Last month was Brain Injury Awareness Month, and several brain injury victims used that opportunity to publish books that share their stories. One thing they have in common: they all went through struggles.
Shattered Skull Leads to Lifetime Brain Injury
Brad Dearth of Duluth, Minnesota had his skull shattered in a car accident when he was seven years old. He was in a coma for days before surgeons were able to open up his head and remove the bone fragments lodged in his brain. After several surgeries, Dearth – now an adult – lives without his left frontal lobe, which controls much of the executive functioning of the brain. As a result of his injuries he lives with racing thoughts, paranoia, depression, sleeping problems, anxiety, and mania.
“I am beating my symptoms now and feel relaxed inside. My book proves that you can survive!”
He encourages fellow brain injury survivors “Do not give up and do not give in!” Remembering this mantra helps Dearth get through his challenges.
Brain Injury Survivor Relearns Everything
Megan Viera of Sherburn, New York, has a similar story, but for her everything is much more recent. On August 8, 2013, Viera survived a serious car accident which caused multiple injuries and left her in a coma. Even after surgery to relieve pressure to the right side of her brain she was left unable to do much of anything. It took months of occupational therapy to learn the simplest actions, like blinking and giving a thumbs up.
For Viera, the idea of writing a book was what helped her through.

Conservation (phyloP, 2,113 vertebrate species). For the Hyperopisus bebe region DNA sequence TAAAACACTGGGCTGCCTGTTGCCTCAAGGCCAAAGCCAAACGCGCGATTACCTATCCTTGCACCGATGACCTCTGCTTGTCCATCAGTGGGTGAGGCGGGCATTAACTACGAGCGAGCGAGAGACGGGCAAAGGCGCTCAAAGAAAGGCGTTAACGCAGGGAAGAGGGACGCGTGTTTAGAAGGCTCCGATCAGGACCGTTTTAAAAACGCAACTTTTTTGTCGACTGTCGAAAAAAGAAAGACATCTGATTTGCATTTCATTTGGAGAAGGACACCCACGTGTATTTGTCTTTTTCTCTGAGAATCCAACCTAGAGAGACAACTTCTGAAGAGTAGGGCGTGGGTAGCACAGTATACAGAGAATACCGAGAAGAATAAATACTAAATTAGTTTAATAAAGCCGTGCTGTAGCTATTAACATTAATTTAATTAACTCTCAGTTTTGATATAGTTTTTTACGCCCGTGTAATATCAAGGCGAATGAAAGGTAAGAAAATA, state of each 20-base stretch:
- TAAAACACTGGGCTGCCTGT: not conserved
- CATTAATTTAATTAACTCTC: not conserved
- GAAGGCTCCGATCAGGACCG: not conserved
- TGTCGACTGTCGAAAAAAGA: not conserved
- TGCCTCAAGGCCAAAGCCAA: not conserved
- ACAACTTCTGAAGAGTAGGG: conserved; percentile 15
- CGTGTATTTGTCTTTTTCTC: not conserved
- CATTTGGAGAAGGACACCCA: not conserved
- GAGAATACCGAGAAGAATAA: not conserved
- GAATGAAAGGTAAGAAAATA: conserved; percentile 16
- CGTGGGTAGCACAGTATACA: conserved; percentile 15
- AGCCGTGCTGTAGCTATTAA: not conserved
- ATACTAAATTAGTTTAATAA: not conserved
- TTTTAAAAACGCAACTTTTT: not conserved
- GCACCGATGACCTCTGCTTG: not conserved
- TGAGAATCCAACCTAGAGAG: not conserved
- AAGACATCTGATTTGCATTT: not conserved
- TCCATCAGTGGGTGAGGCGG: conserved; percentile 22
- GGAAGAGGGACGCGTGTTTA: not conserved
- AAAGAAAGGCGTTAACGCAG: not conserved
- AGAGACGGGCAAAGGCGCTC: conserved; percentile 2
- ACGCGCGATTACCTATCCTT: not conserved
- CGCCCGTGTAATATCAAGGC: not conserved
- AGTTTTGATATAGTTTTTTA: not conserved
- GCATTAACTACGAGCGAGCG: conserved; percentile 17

“I was still in a stage of coma when I started writing it. . . My family encouraged me to. As I was getting better, people always told me I was really inspiring, so I thought, ‘Why not write a book about it and inspire others?’ It was therapeutic for me.”
Viera’s book is in the process of revision, and will be free for anyone who wants it through her Facebook page “Viera Strong”.
The Benefits of Brain Injury Survivors’ Stories
Many Brain Injury survivors feel cut off from the lives and social connections they had before the injury. This can lead to depression and can interfere with their treatment and recovery. It can also be difficult for caregivers to watch loved ones do the hard work to make incremental recovery happen. But that is exactly why Dearth and Viera feel so strongly about their books. Viera says:
“I really just want to help others. . . So I want to help their family and use this to comfort other people.”
David Christensen is a brain injury expert at Christensen Law in Southfield, Michigan. He and his team help the victims of auto accidents resulting in brain injury get the benefits they need so they can focus on their recovery. If you or someone you know has suffered a brain injury from a car crash, contact Christensen Law today for a free consultation.